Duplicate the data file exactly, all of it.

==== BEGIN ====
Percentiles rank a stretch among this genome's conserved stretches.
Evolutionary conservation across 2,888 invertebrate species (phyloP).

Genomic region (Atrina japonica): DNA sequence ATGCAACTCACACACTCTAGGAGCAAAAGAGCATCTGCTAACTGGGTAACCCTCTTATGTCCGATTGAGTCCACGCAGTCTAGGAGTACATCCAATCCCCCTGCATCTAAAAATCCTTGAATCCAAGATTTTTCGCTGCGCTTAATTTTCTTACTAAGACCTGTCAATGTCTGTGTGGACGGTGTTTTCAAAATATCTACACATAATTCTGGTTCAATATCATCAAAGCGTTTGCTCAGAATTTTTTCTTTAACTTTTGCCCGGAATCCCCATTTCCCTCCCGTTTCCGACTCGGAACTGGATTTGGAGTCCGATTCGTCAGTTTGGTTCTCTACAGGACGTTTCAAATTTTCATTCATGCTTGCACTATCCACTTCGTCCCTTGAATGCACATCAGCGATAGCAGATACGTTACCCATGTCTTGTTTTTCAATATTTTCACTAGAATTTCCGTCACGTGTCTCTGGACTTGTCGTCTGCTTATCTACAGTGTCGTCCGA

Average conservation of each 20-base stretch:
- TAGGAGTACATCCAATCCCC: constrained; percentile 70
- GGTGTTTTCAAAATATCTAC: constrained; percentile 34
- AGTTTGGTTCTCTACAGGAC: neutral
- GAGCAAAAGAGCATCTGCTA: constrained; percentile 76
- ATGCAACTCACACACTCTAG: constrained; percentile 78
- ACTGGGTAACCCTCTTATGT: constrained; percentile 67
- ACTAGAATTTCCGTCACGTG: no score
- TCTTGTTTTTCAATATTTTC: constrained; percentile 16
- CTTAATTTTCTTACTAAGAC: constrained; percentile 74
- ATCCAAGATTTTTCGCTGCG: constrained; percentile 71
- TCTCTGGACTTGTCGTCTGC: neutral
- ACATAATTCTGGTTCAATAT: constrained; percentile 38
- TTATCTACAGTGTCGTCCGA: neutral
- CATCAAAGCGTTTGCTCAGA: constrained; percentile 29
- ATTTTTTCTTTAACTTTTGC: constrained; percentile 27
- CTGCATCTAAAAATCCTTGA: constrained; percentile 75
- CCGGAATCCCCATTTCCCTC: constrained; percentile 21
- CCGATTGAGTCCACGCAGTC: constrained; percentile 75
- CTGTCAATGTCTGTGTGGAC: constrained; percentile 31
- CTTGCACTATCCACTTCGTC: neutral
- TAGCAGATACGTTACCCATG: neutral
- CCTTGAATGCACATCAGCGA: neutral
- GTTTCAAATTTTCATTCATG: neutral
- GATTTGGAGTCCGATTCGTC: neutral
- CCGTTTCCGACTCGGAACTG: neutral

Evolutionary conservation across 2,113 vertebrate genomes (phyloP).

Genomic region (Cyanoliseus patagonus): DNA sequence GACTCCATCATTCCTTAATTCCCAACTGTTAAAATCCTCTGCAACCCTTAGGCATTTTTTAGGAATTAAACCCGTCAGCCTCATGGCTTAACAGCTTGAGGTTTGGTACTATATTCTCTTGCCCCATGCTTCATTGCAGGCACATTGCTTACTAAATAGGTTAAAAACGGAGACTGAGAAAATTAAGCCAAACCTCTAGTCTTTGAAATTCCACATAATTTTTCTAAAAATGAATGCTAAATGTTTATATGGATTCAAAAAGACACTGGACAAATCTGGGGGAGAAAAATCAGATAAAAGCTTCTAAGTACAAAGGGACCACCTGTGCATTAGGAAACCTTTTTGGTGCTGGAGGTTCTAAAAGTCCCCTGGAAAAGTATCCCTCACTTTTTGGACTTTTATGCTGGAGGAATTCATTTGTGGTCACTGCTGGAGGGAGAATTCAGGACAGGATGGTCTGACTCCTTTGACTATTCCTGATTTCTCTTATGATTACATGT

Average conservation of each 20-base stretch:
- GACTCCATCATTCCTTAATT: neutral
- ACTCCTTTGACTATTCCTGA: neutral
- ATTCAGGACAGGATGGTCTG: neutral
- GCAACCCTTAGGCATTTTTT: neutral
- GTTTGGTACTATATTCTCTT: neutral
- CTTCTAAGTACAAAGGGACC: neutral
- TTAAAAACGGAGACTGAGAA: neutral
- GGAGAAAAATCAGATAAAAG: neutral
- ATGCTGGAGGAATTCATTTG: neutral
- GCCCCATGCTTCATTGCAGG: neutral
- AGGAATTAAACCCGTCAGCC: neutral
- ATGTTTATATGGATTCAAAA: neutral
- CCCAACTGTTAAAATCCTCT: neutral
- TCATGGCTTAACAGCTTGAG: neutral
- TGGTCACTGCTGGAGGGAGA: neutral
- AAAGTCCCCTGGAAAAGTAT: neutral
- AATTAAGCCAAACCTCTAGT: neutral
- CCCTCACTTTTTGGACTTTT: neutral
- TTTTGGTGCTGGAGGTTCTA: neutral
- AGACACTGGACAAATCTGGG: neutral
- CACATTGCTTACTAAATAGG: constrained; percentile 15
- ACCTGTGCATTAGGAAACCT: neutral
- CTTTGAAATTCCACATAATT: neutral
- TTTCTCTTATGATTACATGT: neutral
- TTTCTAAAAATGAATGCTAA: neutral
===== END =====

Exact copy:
Percentiles rank a stretch among this genome's conserved stretches.
Evolutionary conservation across 2,888 invertebrate species (phyloP).

Genomic region (Atrina japonica): DNA sequence ATGCAACTCACACACTCTAGGAGCAAAAGAGCATCTGCTAACTGGGTAACCCTCTTATGTCCGATTGAGTCCACGCAGTCTAGGAGTACATCCAATCCCCCTGCATCTAAAAATCCTTGAATCCAAGATTTTTCGCTGCGCTTAATTTTCTTACTAAGACCTGTCAATGTCTGTGTGGACGGTGTTTTCAAAATATCTACACATAATTCTGGTTCAATATCATCAAAGCGTTTGCTCAGAATTTTTTCTTTAACTTTTGCCCGGAATCCCCATTTCCCTCCCGTTTCCGACTCGGAACTGGATTTGGAGTCCGATTCGTCAGTTTGGTTCTCTACAGGACGTTTCAAATTTTCATTCATGCTTGCACTATCCACTTCGTCCCTTGAATGCACATCAGCGATAGCAGATACGTTACCCATGTCTTGTTTTTCAATATTTTCACTAGAATTTCCGTCACGTGTCTCTGGACTTGTCGTCTGCTTATCTACAGTGTCGTCCGA

Average conservation of each 20-base stretch:
- TAGGAGTACATCCAATCCCC: constrained; percentile 70
- GGTGTTTTCAAAATATCTAC: constrained; percentile 34
- AGTTTGGTTCTCTACAGGAC: neutral
- GAGCAAAAGAGCATCTGCTA: constrained; percentile 76
- ATGCAACTCACACACTCTAG: constrained; percentile 78
- ACTGGGTAACCCTCTTATGT: constrained; percentile 67
- ACTAGAATTTCCGTCACGTG: no score
- TCTTGTTTTTCAATATTTTC: constrained; percentile 16
- CTTAATTTTCTTACTAAGAC: constrained; percentile 74
- ATCCAAGATTTTTCGCTGCG: constrained; percentile 71
- TCTCTGGACTTGTCGTCTGC: neutral
- ACATAATTCTGGTTCAATAT: constrained; percentile 38
- TTATCTACAGTGTCGTCCGA: neutral
- CATCAAAGCGTTTGCTCAGA: constrained; percentile 29
- ATTTTTTCTTTAACTTTTGC: constrained; percentile 27
- CTGCATCTAAAAATCCTTGA: constrained; percentile 75
- CCGGAATCCCCATTTCCCTC: constrained; percentile 21
- CCGATTGAGTCCACGCAGTC: constrained; percentile 75
- CTGTCAATGTCTGTGTGGAC: constrained; percentile 31
- CTTGCACTATCCACTTCGTC: neutral
- TAGCAGATACGTTACCCATG: neutral
- CCTTGAATGCACATCAGCGA: neutral
- GTTTCAAATTTTCATTCATG: neutral
- GATTTGGAGTCCGATTCGTC: neutral
- CCGTTTCCGACTCGGAACTG: neutral

Evolutionary conservation across 2,113 vertebrate genomes (phyloP).

Genomic region (Cyanoliseus patagonus): DNA sequence GACTCCATCATTCCTTAATTCCCAACTGTTAAAATCCTCTGCAACCCTTAGGCATTTTTTAGGAATTAAACCCGTCAGCCTCATGGCTTAACAGCTTGAGGTTTGGTACTATATTCTCTTGCCCCATGCTTCATTGCAGGCACATTGCTTACTAAATAGGTTAAAAACGGAGACTGAGAAAATTAAGCCAAACCTCTAGTCTTTGAAATTCCACATAATTTTTCTAAAAATGAATGCTAAATGTTTATATGGATTCAAAAAGACACTGGACAAATCTGGGGGAGAAAAATCAGATAAAAGCTTCTAAGTACAAAGGGACCACCTGTGCATTAGGAAACCTTTTTGGTGCTGGAGGTTCTAAAAGTCCCCTGGAAAAGTATCCCTCACTTTTTGGACTTTTATGCTGGAGGAATTCATTTGTGGTCACTGCTGGAGGGAGAATTCAGGACAGGATGGTCTGACTCCTTTGACTATTCCTGATTTCTCTTATGATTACATGT

Average conservation of each 20-base stretch:
- GACTCCATCATTCCTTAATT: neutral
- ACTCCTTTGACTATTCCTGA: neutral
- ATTCAGGACAGGATGGTCTG: neutral
- GCAACCCTTAGGCATTTTTT: neutral
- GTTTGGTACTATATTCTCTT: neutral
- CTTCTAAGTACAAAGGGACC: neutral
- TTAAAAACGGAGACTGAGAA: neutral
- GGAGAAAAATCAGATAAAAG: neutral
- ATGCTGGAGGAATTCATTTG: neutral
- GCCCCATGCTTCATTGCAGG: neutral
- AGGAATTAAACCCGTCAGCC: neutral
- ATGTTTATATGGATTCAAAA: neutral
- CCCAACTGTTAAAATCCTCT: neutral
- TCATGGCTTAACAGCTTGAG: neutral
- TGGTCACTGCTGGAGGGAGA: neutral
- AAAGTCCCCTGGAAAAGTAT: neutral
- AATTAAGCCAAACCTCTAGT: neutral
- CCCTCACTTTTTGGACTTTT: neutral
- TTTTGGTGCTGGAGGTTCTA: neutral
- AGACACTGGACAAATCTGGG: neutral
- CACATTGCTTACTAAATAGG: constrained; percentile 15
- ACCTGTGCATTAGGAAACCT: neutral
- CTTTGAAATTCCACATAATT: neutral
- TTTCTCTTATGATTACATGT: neutral
- TTTCTAAAAATGAATGCTAA: neutral